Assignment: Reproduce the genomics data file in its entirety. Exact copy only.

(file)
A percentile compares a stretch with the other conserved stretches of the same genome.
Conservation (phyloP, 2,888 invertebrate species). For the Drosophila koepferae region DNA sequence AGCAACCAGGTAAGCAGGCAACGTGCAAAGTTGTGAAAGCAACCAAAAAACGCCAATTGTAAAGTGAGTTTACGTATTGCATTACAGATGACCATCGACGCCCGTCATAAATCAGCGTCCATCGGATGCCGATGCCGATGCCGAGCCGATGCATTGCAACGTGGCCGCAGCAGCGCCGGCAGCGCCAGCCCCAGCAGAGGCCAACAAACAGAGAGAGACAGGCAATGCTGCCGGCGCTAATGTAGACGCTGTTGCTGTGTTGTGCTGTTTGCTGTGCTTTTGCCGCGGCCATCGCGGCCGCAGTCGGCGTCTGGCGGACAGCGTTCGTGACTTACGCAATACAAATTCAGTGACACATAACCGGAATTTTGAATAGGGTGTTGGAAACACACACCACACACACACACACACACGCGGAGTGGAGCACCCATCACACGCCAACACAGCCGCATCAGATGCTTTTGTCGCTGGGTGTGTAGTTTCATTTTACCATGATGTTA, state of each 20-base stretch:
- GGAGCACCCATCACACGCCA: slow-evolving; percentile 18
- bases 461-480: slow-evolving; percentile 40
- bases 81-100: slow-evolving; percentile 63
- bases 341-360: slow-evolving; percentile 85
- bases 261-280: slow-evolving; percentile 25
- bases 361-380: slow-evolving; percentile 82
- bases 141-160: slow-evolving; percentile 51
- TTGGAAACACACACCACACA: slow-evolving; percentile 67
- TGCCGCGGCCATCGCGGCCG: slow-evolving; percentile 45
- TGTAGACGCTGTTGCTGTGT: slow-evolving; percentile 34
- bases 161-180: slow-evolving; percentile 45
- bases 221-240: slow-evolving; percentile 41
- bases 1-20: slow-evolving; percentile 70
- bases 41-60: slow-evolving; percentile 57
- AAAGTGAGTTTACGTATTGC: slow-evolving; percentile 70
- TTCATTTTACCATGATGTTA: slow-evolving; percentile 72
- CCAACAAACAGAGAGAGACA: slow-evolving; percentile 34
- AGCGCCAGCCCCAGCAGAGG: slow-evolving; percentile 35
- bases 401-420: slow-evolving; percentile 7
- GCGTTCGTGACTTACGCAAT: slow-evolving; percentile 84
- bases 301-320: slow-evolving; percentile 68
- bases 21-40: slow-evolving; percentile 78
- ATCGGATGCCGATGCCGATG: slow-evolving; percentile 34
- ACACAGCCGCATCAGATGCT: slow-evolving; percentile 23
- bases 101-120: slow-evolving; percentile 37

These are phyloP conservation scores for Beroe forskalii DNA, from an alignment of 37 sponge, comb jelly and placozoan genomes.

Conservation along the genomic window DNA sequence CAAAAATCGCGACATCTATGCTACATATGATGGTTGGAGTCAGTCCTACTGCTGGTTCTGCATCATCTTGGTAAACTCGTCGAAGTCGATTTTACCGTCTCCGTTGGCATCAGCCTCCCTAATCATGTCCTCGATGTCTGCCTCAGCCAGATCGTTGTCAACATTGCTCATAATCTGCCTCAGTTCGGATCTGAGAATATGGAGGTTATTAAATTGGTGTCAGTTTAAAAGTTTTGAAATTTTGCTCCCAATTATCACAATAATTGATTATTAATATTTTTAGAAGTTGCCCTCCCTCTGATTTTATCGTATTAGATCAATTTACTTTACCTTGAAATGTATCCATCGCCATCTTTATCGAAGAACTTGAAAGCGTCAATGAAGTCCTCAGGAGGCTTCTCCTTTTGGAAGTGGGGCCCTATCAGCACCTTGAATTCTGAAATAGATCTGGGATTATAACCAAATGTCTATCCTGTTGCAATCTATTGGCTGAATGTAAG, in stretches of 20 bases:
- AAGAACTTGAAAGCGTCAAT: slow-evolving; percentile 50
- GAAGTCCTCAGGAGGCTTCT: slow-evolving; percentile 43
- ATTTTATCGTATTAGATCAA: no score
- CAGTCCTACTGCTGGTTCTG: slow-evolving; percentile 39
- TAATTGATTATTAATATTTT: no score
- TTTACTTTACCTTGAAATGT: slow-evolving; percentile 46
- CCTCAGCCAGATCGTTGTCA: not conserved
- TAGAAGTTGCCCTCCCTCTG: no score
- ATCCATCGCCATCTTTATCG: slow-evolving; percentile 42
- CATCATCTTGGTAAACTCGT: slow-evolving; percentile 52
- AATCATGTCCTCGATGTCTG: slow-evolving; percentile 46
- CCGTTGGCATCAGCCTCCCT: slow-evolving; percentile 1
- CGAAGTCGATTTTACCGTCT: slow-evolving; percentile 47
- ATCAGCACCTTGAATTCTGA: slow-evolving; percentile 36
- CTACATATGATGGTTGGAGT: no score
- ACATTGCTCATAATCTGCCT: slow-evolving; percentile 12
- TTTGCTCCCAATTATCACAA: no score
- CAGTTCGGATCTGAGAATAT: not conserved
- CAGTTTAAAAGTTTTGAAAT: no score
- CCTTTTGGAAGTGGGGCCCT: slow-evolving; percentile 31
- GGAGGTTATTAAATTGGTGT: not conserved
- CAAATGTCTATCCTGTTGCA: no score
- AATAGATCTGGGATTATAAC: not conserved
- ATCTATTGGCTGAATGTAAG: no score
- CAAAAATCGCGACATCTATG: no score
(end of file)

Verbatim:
A percentile compares a stretch with the other conserved stretches of the same genome.
Conservation (phyloP, 2,888 invertebrate species). For the Drosophila koepferae region DNA sequence AGCAACCAGGTAAGCAGGCAACGTGCAAAGTTGTGAAAGCAACCAAAAAACGCCAATTGTAAAGTGAGTTTACGTATTGCATTACAGATGACCATCGACGCCCGTCATAAATCAGCGTCCATCGGATGCCGATGCCGATGCCGAGCCGATGCATTGCAACGTGGCCGCAGCAGCGCCGGCAGCGCCAGCCCCAGCAGAGGCCAACAAACAGAGAGAGACAGGCAATGCTGCCGGCGCTAATGTAGACGCTGTTGCTGTGTTGTGCTGTTTGCTGTGCTTTTGCCGCGGCCATCGCGGCCGCAGTCGGCGTCTGGCGGACAGCGTTCGTGACTTACGCAATACAAATTCAGTGACACATAACCGGAATTTTGAATAGGGTGTTGGAAACACACACCACACACACACACACACACGCGGAGTGGAGCACCCATCACACGCCAACACAGCCGCATCAGATGCTTTTGTCGCTGGGTGTGTAGTTTCATTTTACCATGATGTTA, state of each 20-base stretch:
- GGAGCACCCATCACACGCCA: slow-evolving; percentile 18
- bases 461-480: slow-evolving; percentile 40
- bases 81-100: slow-evolving; percentile 63
- bases 341-360: slow-evolving; percentile 85
- bases 261-280: slow-evolving; percentile 25
- bases 361-380: slow-evolving; percentile 82
- bases 141-160: slow-evolving; percentile 51
- TTGGAAACACACACCACACA: slow-evolving; percentile 67
- TGCCGCGGCCATCGCGGCCG: slow-evolving; percentile 45
- TGTAGACGCTGTTGCTGTGT: slow-evolving; percentile 34
- bases 161-180: slow-evolving; percentile 45
- bases 221-240: slow-evolving; percentile 41
- bases 1-20: slow-evolving; percentile 70
- bases 41-60: slow-evolving; percentile 57
- AAAGTGAGTTTACGTATTGC: slow-evolving; percentile 70
- TTCATTTTACCATGATGTTA: slow-evolving; percentile 72
- CCAACAAACAGAGAGAGACA: slow-evolving; percentile 34
- AGCGCCAGCCCCAGCAGAGG: slow-evolving; percentile 35
- bases 401-420: slow-evolving; percentile 7
- GCGTTCGTGACTTACGCAAT: slow-evolving; percentile 84
- bases 301-320: slow-evolving; percentile 68
- bases 21-40: slow-evolving; percentile 78
- ATCGGATGCCGATGCCGATG: slow-evolving; percentile 34
- ACACAGCCGCATCAGATGCT: slow-evolving; percentile 23
- bases 101-120: slow-evolving; percentile 37

These are phyloP conservation scores for Beroe forskalii DNA, from an alignment of 37 sponge, comb jelly and placozoan genomes.

Conservation along the genomic window DNA sequence CAAAAATCGCGACATCTATGCTACATATGATGGTTGGAGTCAGTCCTACTGCTGGTTCTGCATCATCTTGGTAAACTCGTCGAAGTCGATTTTACCGTCTCCGTTGGCATCAGCCTCCCTAATCATGTCCTCGATGTCTGCCTCAGCCAGATCGTTGTCAACATTGCTCATAATCTGCCTCAGTTCGGATCTGAGAATATGGAGGTTATTAAATTGGTGTCAGTTTAAAAGTTTTGAAATTTTGCTCCCAATTATCACAATAATTGATTATTAATATTTTTAGAAGTTGCCCTCCCTCTGATTTTATCGTATTAGATCAATTTACTTTACCTTGAAATGTATCCATCGCCATCTTTATCGAAGAACTTGAAAGCGTCAATGAAGTCCTCAGGAGGCTTCTCCTTTTGGAAGTGGGGCCCTATCAGCACCTTGAATTCTGAAATAGATCTGGGATTATAACCAAATGTCTATCCTGTTGCAATCTATTGGCTGAATGTAAG, in stretches of 20 bases:
- AAGAACTTGAAAGCGTCAAT: slow-evolving; percentile 50
- GAAGTCCTCAGGAGGCTTCT: slow-evolving; percentile 43
- ATTTTATCGTATTAGATCAA: no score
- CAGTCCTACTGCTGGTTCTG: slow-evolving; percentile 39
- TAATTGATTATTAATATTTT: no score
- TTTACTTTACCTTGAAATGT: slow-evolving; percentile 46
- CCTCAGCCAGATCGTTGTCA: not conserved
- TAGAAGTTGCCCTCCCTCTG: no score
- ATCCATCGCCATCTTTATCG: slow-evolving; percentile 42
- CATCATCTTGGTAAACTCGT: slow-evolving; percentile 52
- AATCATGTCCTCGATGTCTG: slow-evolving; percentile 46
- CCGTTGGCATCAGCCTCCCT: slow-evolving; percentile 1
- CGAAGTCGATTTTACCGTCT: slow-evolving; percentile 47
- ATCAGCACCTTGAATTCTGA: slow-evolving; percentile 36
- CTACATATGATGGTTGGAGT: no score
- ACATTGCTCATAATCTGCCT: slow-evolving; percentile 12
- TTTGCTCCCAATTATCACAA: no score
- CAGTTCGGATCTGAGAATAT: not conserved
- CAGTTTAAAAGTTTTGAAAT: no score
- CCTTTTGGAAGTGGGGCCCT: slow-evolving; percentile 31
- GGAGGTTATTAAATTGGTGT: not conserved
- CAAATGTCTATCCTGTTGCA: no score
- AATAGATCTGGGATTATAAC: not conserved
- ATCTATTGGCTGAATGTAAG: no score
- CAAAAATCGCGACATCTATG: no score